Good Omens for 2011 – The S&L Podcast #50

It’s our 50th episode!  We celebrate with a high-energy episode, looking at all the best books of the past decade and kicking off our new pick for January.

January 15 – Modern Times 2.0 by Michael Moorcock comes out   
January 18, Home Fires by Gene Wolfe,    
A few cons coming up Mid-January   

BARE YOUR SWORD – feedback from the audience   
Tor’s poll – best sff books of the decade   
Reading Goals for 2011   
Book Kickoff/Wrapup   
Good Omens by Neil Gaiman and Terry Pratchett   

Good Omens by Neil Gaiman and Terry Pratchett   from Audible

Won the poll   
You see, there was a bit of a mixup when the Antichrist was born, due in part to the machinations of Crowley, who did not so much fall as saunter downwards, and in part to the mysterious ways as manifested in the form of a part-time rare book dealer, an angel named Aziraphale. Like top agents everywhere, they’ve long had more in common with each other than the sides they represent, or the conflict they are nominally engaged in. The only person who knows how it will all end is Agnes Nutter, a witch whose prophecies all come true, if one can only manage to decipher them. The minor characters along the way (Famine makes an appearance as diet crazes, no-calorie food and anorexia epidemics) are as much fun as the story as a whole, which adds up to one of those rare books which is enormous fun to read the first time, and the second time, and the third time   
More on Wikipedia   

What else we’re reading   

Veronica – Quicksilver by Neal Stephenson from the Baroque Cycle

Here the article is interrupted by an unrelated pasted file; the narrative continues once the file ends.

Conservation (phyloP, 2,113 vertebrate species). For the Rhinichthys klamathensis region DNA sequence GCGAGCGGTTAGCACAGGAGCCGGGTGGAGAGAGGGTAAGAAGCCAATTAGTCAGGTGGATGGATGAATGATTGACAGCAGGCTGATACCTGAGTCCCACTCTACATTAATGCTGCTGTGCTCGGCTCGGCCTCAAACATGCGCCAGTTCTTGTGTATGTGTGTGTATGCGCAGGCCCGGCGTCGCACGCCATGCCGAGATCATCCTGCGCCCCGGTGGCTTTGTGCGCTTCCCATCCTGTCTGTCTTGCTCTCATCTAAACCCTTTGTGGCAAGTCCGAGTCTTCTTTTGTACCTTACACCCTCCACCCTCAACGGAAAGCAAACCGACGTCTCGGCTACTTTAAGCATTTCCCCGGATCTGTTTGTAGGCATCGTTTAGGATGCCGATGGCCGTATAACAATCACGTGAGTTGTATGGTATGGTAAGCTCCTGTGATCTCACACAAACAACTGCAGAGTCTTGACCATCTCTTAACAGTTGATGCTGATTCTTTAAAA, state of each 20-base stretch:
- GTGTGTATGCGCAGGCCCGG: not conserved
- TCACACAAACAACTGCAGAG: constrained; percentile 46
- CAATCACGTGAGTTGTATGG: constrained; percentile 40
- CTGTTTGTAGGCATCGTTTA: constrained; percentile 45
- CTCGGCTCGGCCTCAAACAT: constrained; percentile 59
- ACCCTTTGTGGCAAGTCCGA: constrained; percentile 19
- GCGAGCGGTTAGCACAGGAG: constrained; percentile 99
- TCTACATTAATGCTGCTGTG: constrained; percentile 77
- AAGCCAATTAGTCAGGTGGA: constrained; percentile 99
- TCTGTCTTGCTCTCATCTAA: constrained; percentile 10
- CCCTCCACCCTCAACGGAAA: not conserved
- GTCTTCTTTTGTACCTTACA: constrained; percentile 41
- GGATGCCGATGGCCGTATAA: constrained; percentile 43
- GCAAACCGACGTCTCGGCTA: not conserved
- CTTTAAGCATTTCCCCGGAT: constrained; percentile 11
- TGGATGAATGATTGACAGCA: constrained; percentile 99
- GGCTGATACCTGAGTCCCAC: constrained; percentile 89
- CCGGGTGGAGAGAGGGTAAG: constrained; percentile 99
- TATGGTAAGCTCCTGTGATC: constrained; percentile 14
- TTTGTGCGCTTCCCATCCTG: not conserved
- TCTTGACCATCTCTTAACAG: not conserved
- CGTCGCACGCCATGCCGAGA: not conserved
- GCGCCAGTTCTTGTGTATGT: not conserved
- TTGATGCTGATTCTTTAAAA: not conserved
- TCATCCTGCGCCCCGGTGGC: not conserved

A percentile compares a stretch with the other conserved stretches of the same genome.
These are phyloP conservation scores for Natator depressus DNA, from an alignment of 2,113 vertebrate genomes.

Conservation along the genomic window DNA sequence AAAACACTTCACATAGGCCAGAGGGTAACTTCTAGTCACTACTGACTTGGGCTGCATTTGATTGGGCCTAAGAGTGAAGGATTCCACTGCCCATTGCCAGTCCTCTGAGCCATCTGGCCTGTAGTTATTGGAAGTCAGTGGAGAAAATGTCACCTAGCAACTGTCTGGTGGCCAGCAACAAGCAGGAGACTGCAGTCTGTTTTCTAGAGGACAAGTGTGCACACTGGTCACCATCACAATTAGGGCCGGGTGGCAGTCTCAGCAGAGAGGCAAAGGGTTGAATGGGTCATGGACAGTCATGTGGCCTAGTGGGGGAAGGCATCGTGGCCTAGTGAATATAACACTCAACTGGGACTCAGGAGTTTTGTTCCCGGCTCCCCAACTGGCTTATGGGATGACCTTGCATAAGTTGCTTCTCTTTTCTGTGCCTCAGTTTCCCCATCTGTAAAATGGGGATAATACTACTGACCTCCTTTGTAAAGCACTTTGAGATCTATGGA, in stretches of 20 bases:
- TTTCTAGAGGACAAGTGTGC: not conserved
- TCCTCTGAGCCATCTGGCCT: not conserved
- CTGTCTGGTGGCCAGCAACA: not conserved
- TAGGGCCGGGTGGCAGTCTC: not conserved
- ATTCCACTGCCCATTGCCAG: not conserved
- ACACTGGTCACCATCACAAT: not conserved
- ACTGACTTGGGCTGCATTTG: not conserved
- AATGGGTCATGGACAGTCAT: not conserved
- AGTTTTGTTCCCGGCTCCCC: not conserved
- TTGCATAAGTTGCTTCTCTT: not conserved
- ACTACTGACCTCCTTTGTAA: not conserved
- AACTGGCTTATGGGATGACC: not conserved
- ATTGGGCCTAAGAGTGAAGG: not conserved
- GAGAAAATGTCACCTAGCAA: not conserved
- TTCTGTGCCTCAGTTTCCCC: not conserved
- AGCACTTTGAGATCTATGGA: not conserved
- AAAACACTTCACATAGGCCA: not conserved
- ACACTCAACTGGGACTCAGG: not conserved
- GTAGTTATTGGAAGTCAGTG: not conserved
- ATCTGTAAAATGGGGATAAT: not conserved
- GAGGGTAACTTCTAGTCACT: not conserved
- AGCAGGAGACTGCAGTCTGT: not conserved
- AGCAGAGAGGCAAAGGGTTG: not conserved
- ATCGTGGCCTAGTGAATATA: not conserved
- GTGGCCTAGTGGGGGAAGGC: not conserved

Tom – Dark Tower II: The Drawing of the Three  by Stephen King

On your latest podcast Veronica mentioned that she enjoyed the Millennium series a lot.

Today the New Yorker had a nice article on the appeal of the series:

Also the website from the publisher for the series in well designed and quite informative (currently >45 mil. sold). It contains pictures of all the locations used in the books.

Great podcast !



This was definitely a good podcast– even with the sound issues (It happens to the best of us.).

Tom Merritt made a number of good points about the trappings of copyright law. However, I think that it is important to note that even famous authors found it hard to make a living because so many people were “”stealing”” his work. This is why he made so many personal appearances, which may have acerbated his untimely death.

Derivative works can be fine, but as a writer I would like to have control of what people do to my works and characters.

Thanks again for a well done episode.




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